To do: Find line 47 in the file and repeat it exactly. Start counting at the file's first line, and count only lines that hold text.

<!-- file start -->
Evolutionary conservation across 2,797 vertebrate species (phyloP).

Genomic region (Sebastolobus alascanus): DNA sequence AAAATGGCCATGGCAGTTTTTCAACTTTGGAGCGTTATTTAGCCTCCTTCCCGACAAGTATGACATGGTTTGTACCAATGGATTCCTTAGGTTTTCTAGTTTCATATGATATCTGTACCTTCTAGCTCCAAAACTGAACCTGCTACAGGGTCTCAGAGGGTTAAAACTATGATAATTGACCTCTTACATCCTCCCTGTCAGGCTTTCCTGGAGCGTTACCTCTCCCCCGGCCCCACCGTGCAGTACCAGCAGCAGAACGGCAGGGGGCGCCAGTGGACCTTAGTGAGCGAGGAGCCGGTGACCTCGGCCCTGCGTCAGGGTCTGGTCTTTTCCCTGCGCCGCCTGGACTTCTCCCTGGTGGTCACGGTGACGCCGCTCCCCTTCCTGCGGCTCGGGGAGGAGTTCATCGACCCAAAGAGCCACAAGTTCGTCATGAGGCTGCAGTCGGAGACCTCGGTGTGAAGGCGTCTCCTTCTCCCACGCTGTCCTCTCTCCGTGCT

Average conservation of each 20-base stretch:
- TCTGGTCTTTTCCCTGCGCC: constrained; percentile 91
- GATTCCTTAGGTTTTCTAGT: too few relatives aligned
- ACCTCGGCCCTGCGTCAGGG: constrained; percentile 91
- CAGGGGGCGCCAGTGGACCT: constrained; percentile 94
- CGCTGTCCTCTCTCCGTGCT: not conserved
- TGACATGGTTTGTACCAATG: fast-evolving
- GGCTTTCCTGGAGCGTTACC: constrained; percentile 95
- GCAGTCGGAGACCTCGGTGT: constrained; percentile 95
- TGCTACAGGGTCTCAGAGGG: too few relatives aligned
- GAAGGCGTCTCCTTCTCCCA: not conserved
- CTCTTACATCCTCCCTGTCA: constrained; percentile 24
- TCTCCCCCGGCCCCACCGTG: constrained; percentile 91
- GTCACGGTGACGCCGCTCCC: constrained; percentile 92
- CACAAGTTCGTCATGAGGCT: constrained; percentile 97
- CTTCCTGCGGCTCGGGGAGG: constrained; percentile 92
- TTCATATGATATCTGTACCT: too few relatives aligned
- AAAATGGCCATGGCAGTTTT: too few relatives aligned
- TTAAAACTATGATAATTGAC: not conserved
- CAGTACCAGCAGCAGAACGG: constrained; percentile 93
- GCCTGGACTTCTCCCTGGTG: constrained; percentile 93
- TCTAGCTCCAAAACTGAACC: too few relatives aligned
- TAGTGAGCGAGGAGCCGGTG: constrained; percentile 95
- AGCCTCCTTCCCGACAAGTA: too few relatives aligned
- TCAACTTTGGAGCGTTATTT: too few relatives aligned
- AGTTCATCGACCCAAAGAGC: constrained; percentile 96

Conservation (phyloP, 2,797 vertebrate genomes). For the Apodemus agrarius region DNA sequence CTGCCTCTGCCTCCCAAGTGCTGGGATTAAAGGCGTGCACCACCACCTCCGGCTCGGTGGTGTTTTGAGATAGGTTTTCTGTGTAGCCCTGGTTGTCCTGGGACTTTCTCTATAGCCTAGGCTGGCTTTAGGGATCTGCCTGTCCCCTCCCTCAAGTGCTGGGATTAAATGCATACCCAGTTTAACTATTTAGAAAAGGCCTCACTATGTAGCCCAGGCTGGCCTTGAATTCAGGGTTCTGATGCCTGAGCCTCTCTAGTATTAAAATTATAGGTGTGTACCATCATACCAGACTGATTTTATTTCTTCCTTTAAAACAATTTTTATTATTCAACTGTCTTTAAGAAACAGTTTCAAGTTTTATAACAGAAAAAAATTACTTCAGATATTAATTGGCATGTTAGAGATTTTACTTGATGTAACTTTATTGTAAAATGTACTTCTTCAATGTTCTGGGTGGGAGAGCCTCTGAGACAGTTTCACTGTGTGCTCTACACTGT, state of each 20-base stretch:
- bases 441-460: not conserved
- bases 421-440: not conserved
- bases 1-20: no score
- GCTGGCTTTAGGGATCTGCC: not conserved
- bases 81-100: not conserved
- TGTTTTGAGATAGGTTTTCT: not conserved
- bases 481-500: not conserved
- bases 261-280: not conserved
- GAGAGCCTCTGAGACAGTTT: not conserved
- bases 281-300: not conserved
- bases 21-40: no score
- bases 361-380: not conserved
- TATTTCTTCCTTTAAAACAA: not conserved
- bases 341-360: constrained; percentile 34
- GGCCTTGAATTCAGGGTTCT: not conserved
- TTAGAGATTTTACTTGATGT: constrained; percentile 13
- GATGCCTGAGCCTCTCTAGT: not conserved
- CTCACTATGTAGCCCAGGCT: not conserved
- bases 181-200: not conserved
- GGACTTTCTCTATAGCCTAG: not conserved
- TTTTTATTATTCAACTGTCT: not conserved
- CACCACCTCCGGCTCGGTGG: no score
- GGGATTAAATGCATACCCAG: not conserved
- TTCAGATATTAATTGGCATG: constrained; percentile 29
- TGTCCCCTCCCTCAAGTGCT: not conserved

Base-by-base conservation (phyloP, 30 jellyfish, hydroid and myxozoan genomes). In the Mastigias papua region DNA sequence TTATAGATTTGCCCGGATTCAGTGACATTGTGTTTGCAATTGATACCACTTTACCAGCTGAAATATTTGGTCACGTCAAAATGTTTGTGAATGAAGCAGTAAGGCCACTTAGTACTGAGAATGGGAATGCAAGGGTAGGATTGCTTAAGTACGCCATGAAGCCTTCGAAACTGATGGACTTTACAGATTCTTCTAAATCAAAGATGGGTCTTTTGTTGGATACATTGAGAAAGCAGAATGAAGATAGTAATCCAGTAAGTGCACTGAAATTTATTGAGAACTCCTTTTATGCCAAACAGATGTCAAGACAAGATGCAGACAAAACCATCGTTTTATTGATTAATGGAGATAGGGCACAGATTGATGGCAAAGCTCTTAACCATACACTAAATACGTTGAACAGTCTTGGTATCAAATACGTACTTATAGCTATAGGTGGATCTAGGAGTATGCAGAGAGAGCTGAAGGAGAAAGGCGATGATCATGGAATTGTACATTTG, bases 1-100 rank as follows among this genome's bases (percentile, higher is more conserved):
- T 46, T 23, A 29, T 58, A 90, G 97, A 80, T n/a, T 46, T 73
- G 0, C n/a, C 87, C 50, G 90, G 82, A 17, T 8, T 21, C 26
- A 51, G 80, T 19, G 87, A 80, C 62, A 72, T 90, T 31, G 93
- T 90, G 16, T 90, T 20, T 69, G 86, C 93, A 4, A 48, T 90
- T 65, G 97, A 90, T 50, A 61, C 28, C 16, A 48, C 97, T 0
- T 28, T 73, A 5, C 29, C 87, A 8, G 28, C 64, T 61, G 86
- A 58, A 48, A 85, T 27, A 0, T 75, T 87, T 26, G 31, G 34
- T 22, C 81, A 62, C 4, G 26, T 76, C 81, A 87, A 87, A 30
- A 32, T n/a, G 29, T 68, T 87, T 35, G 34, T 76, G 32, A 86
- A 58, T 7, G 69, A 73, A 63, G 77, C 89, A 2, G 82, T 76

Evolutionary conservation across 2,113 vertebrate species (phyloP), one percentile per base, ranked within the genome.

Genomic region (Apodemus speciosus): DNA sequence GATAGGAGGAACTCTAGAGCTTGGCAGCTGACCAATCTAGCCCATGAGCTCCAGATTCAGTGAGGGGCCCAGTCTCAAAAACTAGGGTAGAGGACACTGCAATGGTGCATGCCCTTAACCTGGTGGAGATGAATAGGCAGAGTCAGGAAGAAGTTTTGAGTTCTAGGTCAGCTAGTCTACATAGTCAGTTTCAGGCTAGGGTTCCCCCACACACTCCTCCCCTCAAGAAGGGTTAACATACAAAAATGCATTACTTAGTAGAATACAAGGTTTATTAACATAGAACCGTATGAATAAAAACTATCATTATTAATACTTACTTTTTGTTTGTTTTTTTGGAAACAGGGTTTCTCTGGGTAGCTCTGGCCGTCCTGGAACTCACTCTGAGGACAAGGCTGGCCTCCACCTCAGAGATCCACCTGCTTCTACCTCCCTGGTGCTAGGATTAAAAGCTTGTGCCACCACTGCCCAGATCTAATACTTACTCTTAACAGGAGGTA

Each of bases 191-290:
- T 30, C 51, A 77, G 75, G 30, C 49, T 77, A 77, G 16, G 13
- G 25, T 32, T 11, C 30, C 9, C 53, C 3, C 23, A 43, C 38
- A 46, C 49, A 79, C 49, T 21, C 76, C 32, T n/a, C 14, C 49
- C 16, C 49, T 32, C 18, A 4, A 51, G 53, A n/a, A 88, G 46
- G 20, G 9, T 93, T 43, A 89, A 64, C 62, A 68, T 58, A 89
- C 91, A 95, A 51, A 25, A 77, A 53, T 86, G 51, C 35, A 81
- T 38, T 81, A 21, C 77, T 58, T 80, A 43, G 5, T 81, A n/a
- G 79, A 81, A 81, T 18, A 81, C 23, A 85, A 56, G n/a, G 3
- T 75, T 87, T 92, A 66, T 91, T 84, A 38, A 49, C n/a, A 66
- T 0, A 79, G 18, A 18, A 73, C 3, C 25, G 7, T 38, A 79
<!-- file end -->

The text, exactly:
- CTCACTATGTAGCCCAGGCT: not conserved